Easter eggs were once a rare luxury – so how did they become so commonplace?

Easter Eggs
Easter Eggs

For weeks (and weeks) in the run up to Easter, brightly packaged chocolate eggs fill the shelves of British supermarkets. Piled high and sold cheap, they are easy to get hold of – even hard to avoid.

But this wasn’t always the case. For almost a century after the first ones were produced in the 1870s by Fry’s and Cadbury’s, chocolate eggs were a luxury product. They were expensive, and difficult to find, with specialist confectioners often requiring orders to be made several months in advance.

The ease of buying an Easter egg changed dramatically for British consumers in the middle of the 20th century, as they appeared in a wider range of retail outlets. Just a few years after the end of wartime rationing, Easter eggs were widely available in 246,400 outlets and thousands more co-operative shops.

But even then, matching supply and demand was a real headache for both manufacturers and retailers. After Easter Sunday, remaining stock was difficult to sell, potentially wiping out profits.

Shopkeepers did not want to over order because they had much less power over how much they could charge for sweet treats. Manufacturers were allowed to fix the prices of chocolate and confectionery until 1967 through Resale Price Maintenance legislation. If a shop wanted to discount Easter goods after the festival ended, they had to ask the permission of the manufacturer.

Although it sounds like manufacturers had it all their own way, confectionery producers made only slightly higher margins on Easter eggs compared to other chocolate goods – and eggs were much more difficult to make.

Meanwhile, self-service was becoming the major innovation in post-war British retailing. The number of supermarkets grew from approximately 50 in 1950 to 572 by 1961, and by 1969 there were as many as 3,400. Self-service operations (including smaller stores and supermarkets) accounted for around 15% of grocery turnover in 1959, rising to as much as 64% ten years later. Specialist confectionery shops were worried by the trend – and rightly so.

Then in 1967 the abolition of price fixing legislation led to Easter-themed goods becoming increasingly important in the supermarkets’ calendar. Ever since, they have offered cut-price chocolate eggs before Easter to attract shoppers into their stores.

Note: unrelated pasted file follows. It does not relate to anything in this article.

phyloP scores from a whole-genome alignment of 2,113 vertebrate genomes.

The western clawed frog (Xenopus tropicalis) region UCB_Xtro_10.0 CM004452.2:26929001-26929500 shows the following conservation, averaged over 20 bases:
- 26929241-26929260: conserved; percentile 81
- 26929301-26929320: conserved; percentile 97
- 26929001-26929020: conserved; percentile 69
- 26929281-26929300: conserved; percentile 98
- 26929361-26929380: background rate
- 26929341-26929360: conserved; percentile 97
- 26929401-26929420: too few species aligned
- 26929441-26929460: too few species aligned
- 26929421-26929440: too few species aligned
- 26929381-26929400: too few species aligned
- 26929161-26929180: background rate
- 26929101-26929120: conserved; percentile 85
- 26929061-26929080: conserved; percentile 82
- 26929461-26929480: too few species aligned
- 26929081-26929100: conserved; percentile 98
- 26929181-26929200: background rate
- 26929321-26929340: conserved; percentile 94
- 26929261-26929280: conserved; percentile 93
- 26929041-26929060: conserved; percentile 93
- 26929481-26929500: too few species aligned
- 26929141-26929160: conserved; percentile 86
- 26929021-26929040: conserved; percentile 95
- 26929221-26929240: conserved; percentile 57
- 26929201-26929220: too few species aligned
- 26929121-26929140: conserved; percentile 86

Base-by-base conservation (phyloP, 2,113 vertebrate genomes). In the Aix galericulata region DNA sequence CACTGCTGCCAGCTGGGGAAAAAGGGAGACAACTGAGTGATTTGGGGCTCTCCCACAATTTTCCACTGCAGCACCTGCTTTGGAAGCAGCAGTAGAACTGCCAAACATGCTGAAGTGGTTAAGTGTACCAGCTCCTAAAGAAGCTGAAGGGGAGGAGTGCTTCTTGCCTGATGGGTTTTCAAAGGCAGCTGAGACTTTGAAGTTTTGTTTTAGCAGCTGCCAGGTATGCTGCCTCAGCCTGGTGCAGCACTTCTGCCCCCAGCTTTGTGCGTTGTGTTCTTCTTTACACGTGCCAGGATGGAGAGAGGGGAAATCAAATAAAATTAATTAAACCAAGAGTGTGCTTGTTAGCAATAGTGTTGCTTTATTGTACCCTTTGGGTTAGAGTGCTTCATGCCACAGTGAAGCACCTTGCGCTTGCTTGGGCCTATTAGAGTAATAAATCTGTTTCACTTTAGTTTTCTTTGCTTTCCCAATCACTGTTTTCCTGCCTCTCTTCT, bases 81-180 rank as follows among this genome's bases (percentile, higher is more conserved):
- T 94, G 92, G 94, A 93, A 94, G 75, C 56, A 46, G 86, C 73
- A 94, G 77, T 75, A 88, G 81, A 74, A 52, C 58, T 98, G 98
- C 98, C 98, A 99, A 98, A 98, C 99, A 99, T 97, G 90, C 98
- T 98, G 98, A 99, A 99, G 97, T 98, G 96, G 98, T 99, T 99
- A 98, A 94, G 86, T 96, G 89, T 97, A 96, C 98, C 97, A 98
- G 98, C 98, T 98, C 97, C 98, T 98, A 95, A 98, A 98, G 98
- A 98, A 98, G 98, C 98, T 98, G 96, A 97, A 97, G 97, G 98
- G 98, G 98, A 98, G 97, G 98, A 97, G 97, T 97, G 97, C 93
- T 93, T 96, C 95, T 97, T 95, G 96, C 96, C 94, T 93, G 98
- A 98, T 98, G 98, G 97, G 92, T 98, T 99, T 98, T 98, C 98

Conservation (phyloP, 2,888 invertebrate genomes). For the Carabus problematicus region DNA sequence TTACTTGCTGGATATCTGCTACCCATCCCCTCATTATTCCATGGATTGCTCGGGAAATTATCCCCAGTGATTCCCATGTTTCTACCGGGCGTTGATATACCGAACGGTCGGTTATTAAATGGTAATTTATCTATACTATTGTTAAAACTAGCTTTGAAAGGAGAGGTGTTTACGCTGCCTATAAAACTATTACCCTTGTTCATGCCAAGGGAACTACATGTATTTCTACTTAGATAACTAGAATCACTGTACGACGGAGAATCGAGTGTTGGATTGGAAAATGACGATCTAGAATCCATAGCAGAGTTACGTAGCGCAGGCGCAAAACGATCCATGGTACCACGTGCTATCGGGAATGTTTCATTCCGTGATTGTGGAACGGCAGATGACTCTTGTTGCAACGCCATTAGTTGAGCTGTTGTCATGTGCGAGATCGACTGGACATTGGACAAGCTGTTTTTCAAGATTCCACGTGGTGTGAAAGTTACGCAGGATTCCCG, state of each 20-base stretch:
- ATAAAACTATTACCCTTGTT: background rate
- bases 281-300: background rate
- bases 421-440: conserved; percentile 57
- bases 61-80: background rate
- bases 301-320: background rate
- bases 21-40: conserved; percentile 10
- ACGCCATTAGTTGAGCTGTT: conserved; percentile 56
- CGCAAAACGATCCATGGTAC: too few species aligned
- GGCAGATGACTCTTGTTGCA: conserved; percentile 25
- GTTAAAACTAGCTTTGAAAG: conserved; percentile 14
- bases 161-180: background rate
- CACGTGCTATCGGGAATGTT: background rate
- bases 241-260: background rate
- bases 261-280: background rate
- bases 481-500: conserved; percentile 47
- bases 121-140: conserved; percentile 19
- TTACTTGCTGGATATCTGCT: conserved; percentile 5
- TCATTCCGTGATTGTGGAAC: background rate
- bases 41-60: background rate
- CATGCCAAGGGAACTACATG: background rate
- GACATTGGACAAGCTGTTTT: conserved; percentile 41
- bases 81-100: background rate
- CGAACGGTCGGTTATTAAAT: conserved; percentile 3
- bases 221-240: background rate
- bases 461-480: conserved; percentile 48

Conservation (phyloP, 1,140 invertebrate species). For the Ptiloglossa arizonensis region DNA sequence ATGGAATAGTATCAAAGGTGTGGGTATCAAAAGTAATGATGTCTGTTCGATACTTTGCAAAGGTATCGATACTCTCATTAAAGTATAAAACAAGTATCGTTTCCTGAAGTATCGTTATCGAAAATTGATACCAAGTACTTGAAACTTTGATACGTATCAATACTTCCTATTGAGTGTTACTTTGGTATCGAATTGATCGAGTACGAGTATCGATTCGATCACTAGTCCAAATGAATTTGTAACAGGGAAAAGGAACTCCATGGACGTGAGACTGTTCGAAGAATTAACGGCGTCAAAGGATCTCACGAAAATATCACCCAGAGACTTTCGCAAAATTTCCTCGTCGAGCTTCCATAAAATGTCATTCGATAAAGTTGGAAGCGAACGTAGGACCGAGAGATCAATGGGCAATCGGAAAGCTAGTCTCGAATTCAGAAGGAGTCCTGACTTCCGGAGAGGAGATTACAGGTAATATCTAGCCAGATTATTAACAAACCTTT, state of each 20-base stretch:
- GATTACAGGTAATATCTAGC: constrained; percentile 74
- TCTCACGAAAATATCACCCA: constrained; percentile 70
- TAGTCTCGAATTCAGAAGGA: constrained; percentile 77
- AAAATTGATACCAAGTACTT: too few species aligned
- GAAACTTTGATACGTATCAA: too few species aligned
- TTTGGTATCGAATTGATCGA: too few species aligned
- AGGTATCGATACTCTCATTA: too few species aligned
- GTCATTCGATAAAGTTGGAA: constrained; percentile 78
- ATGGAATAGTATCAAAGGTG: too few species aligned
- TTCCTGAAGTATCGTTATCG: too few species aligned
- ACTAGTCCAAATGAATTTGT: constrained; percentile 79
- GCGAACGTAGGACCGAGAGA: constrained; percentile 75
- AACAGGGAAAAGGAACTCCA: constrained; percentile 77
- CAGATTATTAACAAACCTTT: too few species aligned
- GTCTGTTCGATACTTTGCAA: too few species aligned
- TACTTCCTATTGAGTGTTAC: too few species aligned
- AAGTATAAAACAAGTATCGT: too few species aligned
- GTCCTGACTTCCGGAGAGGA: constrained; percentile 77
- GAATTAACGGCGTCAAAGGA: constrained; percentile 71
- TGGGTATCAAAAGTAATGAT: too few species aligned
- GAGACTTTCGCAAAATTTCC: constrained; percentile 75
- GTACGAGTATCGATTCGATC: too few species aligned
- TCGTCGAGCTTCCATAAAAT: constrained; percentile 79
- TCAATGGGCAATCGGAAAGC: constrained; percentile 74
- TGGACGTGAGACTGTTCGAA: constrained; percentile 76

Competing for for the deepest discounts and the largest sales, the pressure switched to manufacturers who had to meet demand, but risk over production.

How do you eat yours?

In the 1970s, supermarkets routinely cut the price of Easter eggs, meaning shoppers were shielded from some of the worst effects of inflation and soaring cocoa prices.

Yet despite the difficult economic environment, in 1974, Grocer magazine reported that Cadbury’s aimed to significantly boost its share of the annual Easter egg business, which was worth around £23m. The following year, Cadbury’s hoped to gain 45% of the market with 21 items in its Easter range.

Since the 1980s, manufacturers have invested heavily in technology and production abroad, in a bid to reduce their costs. And to meet supermarket demands for heavy discounts, they have reduced the variety of Easter eggs they produce.

Consequently, the consumer price of chocolate eggs has remained broadly similar for the last 40 years or so. Taking into account retail price inflation, an egg costing two shillings in 1962 should be around £2.20 today, which isn’t too far from what we would expect to pay in most supermarkets for a chocolate egg in 2018 (despite the rising costs of cocoa over the past ten years).

The Easter Bank Holiday is a time when shoppers spend money on groceries, which means that attracting people into stores is a particularly important objective for retail managers at this time of year. One way to do this is through big discounts on traditional chocolate treats.

Nobody remembers resale price maintenance now, but we are left with the effects of this change in supermarkets up and down the country. The cut price Easter egg is now a major feature of our supermarkets – and is likely to stay.

Changes in the law and the rise of self-service shopping have provided a huge boost to the total Easter chocolate trade. Worth an estimated £10m in 1960, it has jumped to around £364m today.

The real losers from this were smaller sweet shops, who lost out as sales migrated to supermarkets. And although Easter eggs are big business, it is likely that we don’t value them as much today. There is less variety, less novelty and our way of buying them has changed.

And this bountiful supply of cheap chocolate also means we are eating more of the stuff. By some measures Britons currently eat an average of 8.4kg of chocolate per year. That’s double the amount reported before 1967’s pricing rule change – and proves the confectionery industry is still on a roll.

This article was originally published on The Conversation. Read the original article.

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